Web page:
The members of the Federal Energy Regulatory Commission on April 21 denied a rehearing request from Columbia Basin Hydropower related to a Jan. 15 order from commission staff denying Columbia Basin Hydropower requests for two-year extensions of its preliminary permits for four hydroelectric projects.
The proposed projects are: the PEC 1973 Drop Hydroelectric Project, the Scooteney Inlet Drop Hydroelectric Project, the P.E. 16.4 Wasteway Hydroelectric Project, and the P.E. 46A Wasteway Hydroelectric Project. Each of the projects would be located on a wasteway or irrigation canal within the U.S. Bureau of Reclamation’s Columbia Basin Project in Franklin County, Washington.
On Feb.16, 2016, Columbia Basin filed a timely request for rehearing of the order denying its permit extensions.
In March 2013, commission staff issued preliminary permits to Columbia Basin to study the feasibility of the four above-named projects. Each project would consist of an intake diversion canal with an intake gate structure, a steel penstock, a powerhouse with a single turbine/generating unit ranging from 1.6 MW to 2.2 MW, and a transmission line.
On Dec. 9, 2015, Columbia Basin filed timely requests for two-year extensions of the four preliminary permits, which were all due to expire on Feb. 29, 2016. On Dec. 28, 2015, Percheron Power LLC filed an answer and protest in response to Columbia Basin’s extension requests for the PEC 1973 Drop Project and the Scooteney Inlet Drop Project, stating that Columbia Basin did not pursue development of the projects in good faith or with due diligence.
On Jan. 15, commission staff denied Columbia Basin’s requested extensions because its progress reports did not demonstrate sufficient progress toward the preparation of development applications. The order explained that, during the term of its permits, Columbia Basin did not file notices of intent (NOI) and preliminary application documents (PAD) to initiate pre-filing consultation, had not engaged in any resource agency consultation, or made any effort to identify and develop environmental studies needed to prepare development applications. In addition, the order noted that each of the progress reports filed by Columbia Basin was very similar, and mainly discussed the economic feasibility of the projects. The order concluded that Columbia Basin’s lack of diligence under the term of its preliminary permits warranted denying the permit extensions.
Sections 4(f) and 5 of the Federal Power Act (FPA) authorize the commission to issue preliminary permits to potential development applicants for a period up to three years. In 2013, Congress amended the FPA to provide that a preliminary permit can be extended once for not more than two additional years, if the commission finds that the permittee has carried out activities under the permit in good faith and with reasonable diligence.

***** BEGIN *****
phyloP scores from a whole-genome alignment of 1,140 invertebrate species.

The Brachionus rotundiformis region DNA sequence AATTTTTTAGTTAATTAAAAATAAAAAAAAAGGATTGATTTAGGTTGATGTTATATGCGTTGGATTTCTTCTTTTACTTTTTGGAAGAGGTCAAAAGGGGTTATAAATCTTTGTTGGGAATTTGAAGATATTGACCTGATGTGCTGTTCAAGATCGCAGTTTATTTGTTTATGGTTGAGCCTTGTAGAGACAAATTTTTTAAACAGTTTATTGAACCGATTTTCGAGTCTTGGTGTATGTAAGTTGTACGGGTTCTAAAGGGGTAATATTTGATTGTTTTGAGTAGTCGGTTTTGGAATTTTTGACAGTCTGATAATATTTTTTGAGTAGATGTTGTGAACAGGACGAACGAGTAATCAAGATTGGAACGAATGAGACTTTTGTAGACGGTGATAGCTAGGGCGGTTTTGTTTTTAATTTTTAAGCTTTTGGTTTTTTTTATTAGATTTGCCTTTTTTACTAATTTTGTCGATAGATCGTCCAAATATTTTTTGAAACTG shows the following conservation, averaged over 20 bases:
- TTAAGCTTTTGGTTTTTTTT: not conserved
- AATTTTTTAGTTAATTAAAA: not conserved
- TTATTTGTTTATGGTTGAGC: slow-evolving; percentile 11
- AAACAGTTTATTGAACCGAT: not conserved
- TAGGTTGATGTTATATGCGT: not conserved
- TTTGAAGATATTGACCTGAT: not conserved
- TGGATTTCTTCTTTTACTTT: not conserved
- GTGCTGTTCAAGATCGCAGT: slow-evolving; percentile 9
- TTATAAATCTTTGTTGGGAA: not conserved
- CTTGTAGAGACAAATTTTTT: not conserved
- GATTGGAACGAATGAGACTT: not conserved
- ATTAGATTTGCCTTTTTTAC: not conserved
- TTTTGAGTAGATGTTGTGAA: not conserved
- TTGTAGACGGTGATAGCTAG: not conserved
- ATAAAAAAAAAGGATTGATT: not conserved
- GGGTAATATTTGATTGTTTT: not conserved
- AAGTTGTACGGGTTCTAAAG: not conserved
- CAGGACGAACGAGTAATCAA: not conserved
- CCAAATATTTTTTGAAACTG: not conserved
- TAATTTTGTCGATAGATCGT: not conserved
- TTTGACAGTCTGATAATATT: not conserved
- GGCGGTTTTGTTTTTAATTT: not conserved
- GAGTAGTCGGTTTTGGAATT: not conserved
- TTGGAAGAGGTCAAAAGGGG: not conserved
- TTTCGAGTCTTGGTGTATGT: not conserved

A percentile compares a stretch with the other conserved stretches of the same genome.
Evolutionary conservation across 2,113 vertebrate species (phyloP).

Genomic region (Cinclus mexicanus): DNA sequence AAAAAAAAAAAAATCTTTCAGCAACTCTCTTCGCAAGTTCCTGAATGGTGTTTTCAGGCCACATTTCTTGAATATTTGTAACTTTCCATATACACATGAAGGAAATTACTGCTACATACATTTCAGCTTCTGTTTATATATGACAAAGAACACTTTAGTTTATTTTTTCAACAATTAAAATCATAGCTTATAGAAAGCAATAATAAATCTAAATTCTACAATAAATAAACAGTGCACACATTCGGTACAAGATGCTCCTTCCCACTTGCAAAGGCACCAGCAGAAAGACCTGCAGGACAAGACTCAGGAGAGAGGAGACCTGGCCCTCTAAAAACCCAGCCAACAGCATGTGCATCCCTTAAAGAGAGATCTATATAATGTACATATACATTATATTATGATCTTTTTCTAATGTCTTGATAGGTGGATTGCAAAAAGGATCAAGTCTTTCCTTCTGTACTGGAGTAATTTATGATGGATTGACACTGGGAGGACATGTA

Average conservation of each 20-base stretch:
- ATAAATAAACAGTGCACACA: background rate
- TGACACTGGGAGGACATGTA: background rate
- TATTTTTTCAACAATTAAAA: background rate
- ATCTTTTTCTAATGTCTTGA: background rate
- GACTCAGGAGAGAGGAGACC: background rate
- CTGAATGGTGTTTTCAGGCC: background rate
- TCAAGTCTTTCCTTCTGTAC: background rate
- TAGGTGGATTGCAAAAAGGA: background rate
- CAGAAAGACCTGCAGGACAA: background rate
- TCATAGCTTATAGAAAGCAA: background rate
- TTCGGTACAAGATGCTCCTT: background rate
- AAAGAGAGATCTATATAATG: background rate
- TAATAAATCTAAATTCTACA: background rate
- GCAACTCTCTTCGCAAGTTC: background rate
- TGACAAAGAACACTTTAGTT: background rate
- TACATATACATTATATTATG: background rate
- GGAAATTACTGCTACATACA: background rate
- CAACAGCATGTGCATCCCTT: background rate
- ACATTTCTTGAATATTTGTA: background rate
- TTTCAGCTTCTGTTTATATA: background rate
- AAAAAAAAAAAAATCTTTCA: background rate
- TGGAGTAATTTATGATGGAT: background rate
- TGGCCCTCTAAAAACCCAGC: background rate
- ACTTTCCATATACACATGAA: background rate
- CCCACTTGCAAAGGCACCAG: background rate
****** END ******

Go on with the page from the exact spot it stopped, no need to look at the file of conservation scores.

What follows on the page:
Said the April 21 FERC order: “On rehearing, Columbia Basin argues that Commission staff incorrectly applied the standard for granting a permit extension by failing to consider the totality of the record. In particular, Columbia Basin asserts that staff did not appreciate the steps it took during the term of its permits or the ‘innovative,’ ‘non-traditional’ nature of its proposed projects. Columbia Basin also presents, for the first time on rehearing, additional information to show an extension is warranted.
“After a review of the record, we affirm staff’s finding that Columbia Basin did not pursue its development applications in good faith and with reasonable diligence during the term of its permits so as to warrant extensions of those permits. Columbia Basin’s activities were largely limited to performing market analyses and conducting feasibility studies, both of which are general, initial steps that do not, without more, demonstrate significant progress toward preparing a development application. Columbia Basin’s progress reports and other filings contain virtually no information about preparing a PAD or other development materials. In addition, there is no evidence that Columbia Basin has conducted any environmental studies or consulted with resource agencies, aside from one meeting with Washington State Fish and Wildlife, which was mentioned for the first time in Columbia Basin’s request for rehearing. Moreover, although Columbia Basin terms its projects innovative, they do not appear substantially different from other projects located on conduits or irrigation canals so as to merit the Commission treating these preliminary permit proposals differently or under a more lenient standard than other project proposals.”